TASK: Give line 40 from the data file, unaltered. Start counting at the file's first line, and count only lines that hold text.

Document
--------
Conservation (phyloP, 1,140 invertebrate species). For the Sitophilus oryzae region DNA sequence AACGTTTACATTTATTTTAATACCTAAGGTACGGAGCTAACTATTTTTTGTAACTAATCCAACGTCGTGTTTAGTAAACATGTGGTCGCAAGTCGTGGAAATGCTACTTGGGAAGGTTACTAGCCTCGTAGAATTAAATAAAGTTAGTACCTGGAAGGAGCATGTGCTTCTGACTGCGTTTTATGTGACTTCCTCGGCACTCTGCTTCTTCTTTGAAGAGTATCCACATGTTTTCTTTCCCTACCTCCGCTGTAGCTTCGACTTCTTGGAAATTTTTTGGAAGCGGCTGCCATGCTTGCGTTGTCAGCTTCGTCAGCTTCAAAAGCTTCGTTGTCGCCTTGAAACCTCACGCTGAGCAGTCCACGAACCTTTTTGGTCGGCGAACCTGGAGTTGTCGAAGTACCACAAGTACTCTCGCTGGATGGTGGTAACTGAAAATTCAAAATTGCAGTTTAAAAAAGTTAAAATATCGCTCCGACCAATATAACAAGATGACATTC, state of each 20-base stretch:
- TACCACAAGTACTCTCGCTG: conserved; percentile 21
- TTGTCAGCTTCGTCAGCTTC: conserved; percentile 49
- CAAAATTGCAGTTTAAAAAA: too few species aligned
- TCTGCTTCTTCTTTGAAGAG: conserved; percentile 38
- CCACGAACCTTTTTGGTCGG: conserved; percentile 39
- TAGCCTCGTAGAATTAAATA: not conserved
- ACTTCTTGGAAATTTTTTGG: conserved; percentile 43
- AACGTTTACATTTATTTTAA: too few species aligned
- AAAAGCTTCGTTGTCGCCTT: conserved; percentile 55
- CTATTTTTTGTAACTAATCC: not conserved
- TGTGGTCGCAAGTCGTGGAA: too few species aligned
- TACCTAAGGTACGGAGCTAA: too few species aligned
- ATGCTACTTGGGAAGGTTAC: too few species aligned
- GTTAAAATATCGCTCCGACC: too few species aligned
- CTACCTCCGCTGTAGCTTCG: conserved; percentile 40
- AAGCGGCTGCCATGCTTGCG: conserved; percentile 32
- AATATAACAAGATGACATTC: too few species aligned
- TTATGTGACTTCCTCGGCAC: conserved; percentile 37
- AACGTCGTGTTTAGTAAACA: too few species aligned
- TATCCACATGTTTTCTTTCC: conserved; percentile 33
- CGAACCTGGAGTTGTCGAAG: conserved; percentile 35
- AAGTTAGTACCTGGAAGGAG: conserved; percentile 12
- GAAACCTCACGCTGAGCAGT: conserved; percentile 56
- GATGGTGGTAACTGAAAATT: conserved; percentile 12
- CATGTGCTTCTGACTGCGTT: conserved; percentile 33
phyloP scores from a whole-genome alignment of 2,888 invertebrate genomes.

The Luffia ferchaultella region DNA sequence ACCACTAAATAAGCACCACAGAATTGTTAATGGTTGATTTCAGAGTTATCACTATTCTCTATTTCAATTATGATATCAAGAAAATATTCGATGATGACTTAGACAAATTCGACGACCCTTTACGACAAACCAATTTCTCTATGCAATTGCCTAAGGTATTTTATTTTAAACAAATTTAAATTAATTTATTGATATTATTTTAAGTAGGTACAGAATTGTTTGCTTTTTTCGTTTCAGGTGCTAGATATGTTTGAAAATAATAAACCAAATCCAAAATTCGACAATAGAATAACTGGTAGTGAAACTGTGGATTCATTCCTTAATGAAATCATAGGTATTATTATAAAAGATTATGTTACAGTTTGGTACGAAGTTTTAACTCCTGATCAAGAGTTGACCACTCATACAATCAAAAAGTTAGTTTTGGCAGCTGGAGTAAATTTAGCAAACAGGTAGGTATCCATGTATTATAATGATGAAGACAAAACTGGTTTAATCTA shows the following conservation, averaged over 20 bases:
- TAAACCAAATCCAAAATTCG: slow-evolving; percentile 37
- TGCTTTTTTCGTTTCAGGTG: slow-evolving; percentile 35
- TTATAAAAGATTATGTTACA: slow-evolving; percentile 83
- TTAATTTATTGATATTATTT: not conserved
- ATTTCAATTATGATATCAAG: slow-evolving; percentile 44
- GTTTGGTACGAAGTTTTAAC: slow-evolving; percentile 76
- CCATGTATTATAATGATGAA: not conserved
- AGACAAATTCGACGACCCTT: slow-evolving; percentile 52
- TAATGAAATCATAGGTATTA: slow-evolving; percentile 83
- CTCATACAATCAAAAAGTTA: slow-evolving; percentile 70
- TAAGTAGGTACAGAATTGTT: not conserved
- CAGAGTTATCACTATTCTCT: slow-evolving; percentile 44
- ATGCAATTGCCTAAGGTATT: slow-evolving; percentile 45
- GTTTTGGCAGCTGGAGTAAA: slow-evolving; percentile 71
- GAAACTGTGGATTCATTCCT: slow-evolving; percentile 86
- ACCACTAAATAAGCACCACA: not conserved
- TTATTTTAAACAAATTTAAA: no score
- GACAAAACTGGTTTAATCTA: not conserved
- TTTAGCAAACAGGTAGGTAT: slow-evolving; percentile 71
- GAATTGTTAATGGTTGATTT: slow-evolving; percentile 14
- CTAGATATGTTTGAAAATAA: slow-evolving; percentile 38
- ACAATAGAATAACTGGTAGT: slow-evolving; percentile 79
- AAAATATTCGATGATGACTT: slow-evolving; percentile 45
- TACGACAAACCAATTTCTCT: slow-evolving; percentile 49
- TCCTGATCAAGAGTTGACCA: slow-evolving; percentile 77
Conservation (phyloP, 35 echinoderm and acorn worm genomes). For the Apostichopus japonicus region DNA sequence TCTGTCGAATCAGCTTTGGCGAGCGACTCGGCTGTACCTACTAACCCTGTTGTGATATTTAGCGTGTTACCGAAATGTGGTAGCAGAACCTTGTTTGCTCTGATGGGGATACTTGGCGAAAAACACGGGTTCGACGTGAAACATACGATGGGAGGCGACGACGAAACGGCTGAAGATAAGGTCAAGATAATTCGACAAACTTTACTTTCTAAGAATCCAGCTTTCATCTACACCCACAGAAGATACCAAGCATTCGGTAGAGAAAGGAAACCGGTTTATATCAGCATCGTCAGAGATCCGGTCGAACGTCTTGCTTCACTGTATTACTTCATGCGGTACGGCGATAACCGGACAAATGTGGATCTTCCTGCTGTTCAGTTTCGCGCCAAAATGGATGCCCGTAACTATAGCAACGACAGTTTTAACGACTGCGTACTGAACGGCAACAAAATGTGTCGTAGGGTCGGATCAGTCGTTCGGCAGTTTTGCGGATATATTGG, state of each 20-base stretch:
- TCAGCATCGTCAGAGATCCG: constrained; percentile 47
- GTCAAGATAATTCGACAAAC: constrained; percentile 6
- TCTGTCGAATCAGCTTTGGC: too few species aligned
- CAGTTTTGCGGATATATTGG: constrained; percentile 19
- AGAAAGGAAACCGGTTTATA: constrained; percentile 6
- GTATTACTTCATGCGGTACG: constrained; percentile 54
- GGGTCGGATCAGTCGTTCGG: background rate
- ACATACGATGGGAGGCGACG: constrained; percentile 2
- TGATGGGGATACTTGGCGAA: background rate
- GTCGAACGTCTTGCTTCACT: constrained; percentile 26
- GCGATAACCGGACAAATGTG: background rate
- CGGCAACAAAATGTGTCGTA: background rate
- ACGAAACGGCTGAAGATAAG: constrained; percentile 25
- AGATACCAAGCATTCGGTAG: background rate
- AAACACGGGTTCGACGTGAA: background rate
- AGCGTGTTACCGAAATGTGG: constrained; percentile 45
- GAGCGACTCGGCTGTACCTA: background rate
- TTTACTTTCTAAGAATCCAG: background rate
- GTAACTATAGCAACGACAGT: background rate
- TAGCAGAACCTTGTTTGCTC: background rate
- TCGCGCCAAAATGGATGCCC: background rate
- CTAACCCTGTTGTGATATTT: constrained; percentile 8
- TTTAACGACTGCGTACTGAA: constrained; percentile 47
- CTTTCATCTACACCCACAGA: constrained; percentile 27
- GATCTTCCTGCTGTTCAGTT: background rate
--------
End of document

- CAGAGTTATCACTATTCTCT: slow-evolving; percentile 44